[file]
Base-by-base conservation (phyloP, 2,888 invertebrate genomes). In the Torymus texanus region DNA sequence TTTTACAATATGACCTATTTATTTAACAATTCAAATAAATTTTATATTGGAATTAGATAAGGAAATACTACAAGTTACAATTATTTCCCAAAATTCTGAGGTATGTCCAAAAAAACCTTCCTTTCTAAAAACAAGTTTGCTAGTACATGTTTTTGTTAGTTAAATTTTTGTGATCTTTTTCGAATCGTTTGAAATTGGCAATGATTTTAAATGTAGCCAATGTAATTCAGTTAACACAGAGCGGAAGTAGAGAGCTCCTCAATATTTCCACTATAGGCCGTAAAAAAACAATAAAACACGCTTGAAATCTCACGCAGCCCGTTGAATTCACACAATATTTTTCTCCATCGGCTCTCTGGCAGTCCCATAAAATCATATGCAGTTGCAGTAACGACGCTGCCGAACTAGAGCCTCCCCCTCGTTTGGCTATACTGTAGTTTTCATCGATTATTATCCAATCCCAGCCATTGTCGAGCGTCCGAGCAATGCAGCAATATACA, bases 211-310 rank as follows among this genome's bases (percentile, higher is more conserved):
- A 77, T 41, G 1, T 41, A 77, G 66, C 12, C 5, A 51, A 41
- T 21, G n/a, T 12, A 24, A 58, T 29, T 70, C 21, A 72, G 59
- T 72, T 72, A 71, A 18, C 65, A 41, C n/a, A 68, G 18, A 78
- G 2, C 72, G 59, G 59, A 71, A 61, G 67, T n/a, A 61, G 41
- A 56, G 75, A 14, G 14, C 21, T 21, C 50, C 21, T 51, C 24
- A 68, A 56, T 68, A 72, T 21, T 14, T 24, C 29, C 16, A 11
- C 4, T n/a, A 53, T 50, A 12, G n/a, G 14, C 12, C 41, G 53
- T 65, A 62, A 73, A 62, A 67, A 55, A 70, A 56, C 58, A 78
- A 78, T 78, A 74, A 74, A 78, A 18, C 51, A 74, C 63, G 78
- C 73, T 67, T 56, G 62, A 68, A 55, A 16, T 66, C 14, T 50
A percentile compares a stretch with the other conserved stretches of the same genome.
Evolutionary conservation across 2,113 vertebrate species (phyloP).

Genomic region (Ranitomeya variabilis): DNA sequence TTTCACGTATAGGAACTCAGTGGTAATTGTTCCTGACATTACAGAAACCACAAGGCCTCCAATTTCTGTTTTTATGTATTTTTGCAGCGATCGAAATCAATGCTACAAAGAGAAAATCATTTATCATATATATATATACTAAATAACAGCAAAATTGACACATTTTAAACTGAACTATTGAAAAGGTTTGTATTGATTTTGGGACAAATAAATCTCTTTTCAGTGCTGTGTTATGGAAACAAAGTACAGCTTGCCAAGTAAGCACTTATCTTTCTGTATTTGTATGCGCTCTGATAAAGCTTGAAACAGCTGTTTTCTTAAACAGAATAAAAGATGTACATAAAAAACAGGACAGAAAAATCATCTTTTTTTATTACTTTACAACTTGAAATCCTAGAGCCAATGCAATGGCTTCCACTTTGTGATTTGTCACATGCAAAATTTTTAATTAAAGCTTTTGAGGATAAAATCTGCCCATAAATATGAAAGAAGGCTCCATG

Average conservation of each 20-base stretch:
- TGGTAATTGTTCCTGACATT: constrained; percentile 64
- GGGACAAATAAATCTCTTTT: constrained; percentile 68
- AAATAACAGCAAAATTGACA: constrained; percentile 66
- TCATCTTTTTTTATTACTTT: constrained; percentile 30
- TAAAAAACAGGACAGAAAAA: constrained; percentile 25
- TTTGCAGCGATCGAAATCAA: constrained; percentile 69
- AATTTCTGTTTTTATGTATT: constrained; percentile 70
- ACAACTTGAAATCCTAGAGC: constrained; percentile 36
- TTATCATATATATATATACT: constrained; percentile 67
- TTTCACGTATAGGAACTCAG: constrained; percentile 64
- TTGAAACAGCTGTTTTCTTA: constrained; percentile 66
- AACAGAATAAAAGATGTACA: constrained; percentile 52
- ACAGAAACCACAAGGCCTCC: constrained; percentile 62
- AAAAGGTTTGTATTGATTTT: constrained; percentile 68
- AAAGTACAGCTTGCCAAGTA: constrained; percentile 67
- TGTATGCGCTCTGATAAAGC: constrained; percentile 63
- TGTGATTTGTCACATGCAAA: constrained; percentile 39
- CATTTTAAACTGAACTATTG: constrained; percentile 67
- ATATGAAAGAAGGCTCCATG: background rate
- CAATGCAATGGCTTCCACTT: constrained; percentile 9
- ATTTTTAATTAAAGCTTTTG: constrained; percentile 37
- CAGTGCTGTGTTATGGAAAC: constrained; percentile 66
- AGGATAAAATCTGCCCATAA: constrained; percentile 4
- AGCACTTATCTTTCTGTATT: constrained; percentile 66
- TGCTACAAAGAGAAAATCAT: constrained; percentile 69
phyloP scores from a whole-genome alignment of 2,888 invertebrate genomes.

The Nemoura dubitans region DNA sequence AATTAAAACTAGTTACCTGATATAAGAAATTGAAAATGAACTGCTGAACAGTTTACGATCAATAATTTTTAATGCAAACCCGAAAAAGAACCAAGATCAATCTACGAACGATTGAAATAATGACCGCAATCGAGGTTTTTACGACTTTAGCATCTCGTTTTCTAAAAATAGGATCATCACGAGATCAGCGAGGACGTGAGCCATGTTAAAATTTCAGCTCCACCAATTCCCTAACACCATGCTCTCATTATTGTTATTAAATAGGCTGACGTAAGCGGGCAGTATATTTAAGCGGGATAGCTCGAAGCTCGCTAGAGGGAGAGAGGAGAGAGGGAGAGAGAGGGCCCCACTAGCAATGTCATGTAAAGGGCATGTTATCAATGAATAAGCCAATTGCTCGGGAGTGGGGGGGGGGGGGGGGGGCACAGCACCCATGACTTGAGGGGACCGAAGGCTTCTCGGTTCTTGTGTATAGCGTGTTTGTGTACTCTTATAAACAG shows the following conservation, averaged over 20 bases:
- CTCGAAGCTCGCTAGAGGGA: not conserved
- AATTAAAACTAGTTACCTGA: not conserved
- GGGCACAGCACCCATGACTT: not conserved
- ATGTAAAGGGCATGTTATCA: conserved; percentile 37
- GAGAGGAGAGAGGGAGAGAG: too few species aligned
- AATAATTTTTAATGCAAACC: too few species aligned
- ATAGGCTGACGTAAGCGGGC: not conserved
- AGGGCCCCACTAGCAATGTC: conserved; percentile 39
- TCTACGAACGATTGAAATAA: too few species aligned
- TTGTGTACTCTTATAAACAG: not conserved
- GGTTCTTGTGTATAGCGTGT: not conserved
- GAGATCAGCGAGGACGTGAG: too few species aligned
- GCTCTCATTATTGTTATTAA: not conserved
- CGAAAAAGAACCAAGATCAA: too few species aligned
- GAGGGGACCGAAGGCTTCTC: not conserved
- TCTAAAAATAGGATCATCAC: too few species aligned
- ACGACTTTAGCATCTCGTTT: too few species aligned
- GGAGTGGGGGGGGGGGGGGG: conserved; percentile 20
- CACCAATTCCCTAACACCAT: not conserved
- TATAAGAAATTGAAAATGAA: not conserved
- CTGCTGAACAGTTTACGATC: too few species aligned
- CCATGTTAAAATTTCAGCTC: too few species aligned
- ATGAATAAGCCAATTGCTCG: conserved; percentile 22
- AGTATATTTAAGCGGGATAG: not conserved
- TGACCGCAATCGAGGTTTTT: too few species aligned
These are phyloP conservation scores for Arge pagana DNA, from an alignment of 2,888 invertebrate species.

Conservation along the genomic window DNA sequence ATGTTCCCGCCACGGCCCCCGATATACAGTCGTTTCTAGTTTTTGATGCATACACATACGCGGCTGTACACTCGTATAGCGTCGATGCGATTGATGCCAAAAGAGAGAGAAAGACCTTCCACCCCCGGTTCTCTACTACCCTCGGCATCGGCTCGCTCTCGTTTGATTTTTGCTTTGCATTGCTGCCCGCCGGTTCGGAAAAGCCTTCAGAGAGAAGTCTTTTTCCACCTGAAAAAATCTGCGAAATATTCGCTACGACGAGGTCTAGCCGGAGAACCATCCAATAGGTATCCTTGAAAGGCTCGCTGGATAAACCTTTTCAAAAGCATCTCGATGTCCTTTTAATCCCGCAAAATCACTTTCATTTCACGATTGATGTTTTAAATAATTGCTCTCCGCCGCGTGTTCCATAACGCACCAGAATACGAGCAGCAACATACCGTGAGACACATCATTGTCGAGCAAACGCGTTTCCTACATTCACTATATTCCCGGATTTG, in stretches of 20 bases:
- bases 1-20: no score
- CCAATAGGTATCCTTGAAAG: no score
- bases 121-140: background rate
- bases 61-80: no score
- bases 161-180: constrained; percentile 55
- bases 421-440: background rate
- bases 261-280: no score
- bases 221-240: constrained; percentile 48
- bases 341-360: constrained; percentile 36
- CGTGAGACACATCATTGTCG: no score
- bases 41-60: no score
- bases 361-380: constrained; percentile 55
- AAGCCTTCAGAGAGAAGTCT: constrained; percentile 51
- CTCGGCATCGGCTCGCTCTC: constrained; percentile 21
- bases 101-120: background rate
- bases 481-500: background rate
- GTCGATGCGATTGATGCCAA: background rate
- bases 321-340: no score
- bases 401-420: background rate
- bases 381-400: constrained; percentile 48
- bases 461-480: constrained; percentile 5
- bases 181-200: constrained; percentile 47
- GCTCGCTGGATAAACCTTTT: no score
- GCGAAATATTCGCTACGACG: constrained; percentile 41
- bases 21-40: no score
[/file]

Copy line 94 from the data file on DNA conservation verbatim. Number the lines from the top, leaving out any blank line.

- bases 21-40: no score